This article was produced by FairWarning, a nonprofit news organization based in Southern California that focuses on public health, consumer, labor and environmental issues.
COVID-19 sent Sylvia LeRoy, a pregnant nurse working at a Brooklyn hospital in the earliest days of the pandemic, into a tailspin that left her barely responsive in a brain recovery center in New York City.
The coronavirus hit the 35-year-old with an array of maladies — from severe muscle spasms to stomach issues and even a dislocated jaw, likely from when she was revived from heart failure — that had to be addressed before the brain center could awaken her from a near-vegetative state.
There was another hurdle as well. LeRoy’s insurance would only cover 60 days at the brain recovery center, not enough time for her to make real progress, her sister Shirley Licin, who is caring for the healthy baby that LeRoy gave birth to while sick, told FairWarning. Nor would her insurance begin to cover the costs of her recovery once she left the center, from a $70,000 vehicle capable of moving her wheelchair to a highly specialized $4,000 shower chair.
It seemed obvious to her family that LeRoy got the disease at her workplace, the Brookdale University Hospital Medical Center in Brooklyn, which had been overwhelmed with COVID-19 when the outbreak started.
So they did the logical thing — they filed a workers’ compensation claim.
It was denied.
Across the United States, workers like LeRoy face wildly varying rules about whether COVID-19 is covered as a workplace injury. More than a dozen states, including Utah, Michigan and Illinois, have changed their laws or rules since the pandemic, often so that a nurse would be presumed to have contracted the virus at work, leaving it up to the employer to prove that the worker got it someplace else.
But even among the states that have created so-called “presumptions,” there are significant differences, with some extending them only to hospital or emergency response workers, while others include all of those whose jobs required them to interact with the public during the pandemic.
Still others, like New York, have not made a change, forcing workers to try to document that they contracted the disease on the job. New York legislators have introduced a couple of bills, one creating a presumption for emergency responders and another that defines COVID-19 as an occupational disease, but they remain bottled up in committees.
That leaves workers like LeRoy with the formidable task of trying to prove they contracted the virus on the job. The workers’ comp carrier who denied LeRoy’s claim, GCG Risk Management, did not respond to a request for comment.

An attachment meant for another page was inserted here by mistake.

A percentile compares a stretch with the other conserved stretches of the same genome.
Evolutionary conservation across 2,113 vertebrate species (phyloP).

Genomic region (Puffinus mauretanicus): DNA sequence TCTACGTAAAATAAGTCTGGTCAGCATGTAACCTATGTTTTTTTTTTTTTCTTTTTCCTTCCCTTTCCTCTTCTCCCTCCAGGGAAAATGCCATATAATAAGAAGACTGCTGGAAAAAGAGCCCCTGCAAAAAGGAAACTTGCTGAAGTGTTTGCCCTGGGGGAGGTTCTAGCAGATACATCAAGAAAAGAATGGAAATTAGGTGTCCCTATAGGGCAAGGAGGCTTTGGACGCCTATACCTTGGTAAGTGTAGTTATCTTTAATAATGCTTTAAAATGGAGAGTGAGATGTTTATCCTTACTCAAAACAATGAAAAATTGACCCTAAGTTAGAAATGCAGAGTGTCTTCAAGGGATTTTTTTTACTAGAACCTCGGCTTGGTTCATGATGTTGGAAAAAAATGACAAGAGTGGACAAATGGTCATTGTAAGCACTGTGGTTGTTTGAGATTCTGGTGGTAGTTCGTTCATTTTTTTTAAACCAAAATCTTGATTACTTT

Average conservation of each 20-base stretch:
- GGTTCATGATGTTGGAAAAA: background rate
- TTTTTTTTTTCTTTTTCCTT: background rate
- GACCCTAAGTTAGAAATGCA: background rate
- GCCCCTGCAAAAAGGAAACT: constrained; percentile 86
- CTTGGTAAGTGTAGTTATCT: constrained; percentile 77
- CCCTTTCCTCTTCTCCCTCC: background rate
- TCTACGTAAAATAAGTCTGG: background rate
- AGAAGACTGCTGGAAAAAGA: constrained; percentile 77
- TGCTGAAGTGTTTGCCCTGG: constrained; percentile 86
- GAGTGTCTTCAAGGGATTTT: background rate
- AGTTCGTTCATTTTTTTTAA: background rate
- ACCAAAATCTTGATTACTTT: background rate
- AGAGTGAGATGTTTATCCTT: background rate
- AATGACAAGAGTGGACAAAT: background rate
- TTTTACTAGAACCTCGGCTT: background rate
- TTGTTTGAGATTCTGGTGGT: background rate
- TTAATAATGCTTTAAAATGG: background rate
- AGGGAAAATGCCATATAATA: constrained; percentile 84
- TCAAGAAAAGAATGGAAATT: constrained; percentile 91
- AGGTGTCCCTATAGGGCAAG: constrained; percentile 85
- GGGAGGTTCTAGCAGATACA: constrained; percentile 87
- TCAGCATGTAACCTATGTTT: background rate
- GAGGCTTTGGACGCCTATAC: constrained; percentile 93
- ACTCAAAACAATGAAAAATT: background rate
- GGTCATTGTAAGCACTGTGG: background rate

“Trying to prove where somebody contracted an infection is really difficult,” Bill Smith, president of the nonprofit Workers’ Injury Law & Advocacy Group, said. “You’ve got health care workers working around individuals who are positive and you would think clearly they would be covered. They may or may not, depending on what state you’re in.”
Workers’ comp systems vary considerably from state to state, but in general, employers are required to maintain workers’ comp insurance, which they most often obtain from private carriers that cover worker costs for medical treatment, lost time and permanent disabilities.
These insurers make determinations on claims based on whether they believe the injury occurred on the job, as well as what treatments are warranted. Workers whose claims are denied can appeal to hearing officers and workers’ comp boards, and eventually in court, but in complicated cases this can take years.
The stakes are high for those with serious cases. Even if they have health insurance, they can face ruinous costs if their workers’ comp claims are denied.
And for survivors of those who die, the workers’ comp system may offer the only way to make up for their loved one’s lost income.
In Greeley, Colorado, the workers’ comp administrator for the JBS USA meatpacking plant denied a claim from the family of Daniel Avila Loma, 65, who died of COVID-19 in late April. JBS did not respond to requests for comment.
Loma had worked at the plant for 30 years. When he got sick in March, he was working in the knife-sharpening shop, where workers dropped off their knives each day as their shifts ended. COVID-19 ran rampant at the JBS plant, which ultimately had almost 300 cases and six deaths.
Loma, who had five children, 16 grandchildren and a great-grandson, was on a ventilator and had several strokes before he died. His wife and one of his adult sons, both disabled, lived with him.
“My father was the sole provider for the household,” another son, Olivier, wrote in a letter supporting a Colorado bill to create workers’ comp presumptions for front-line workers.
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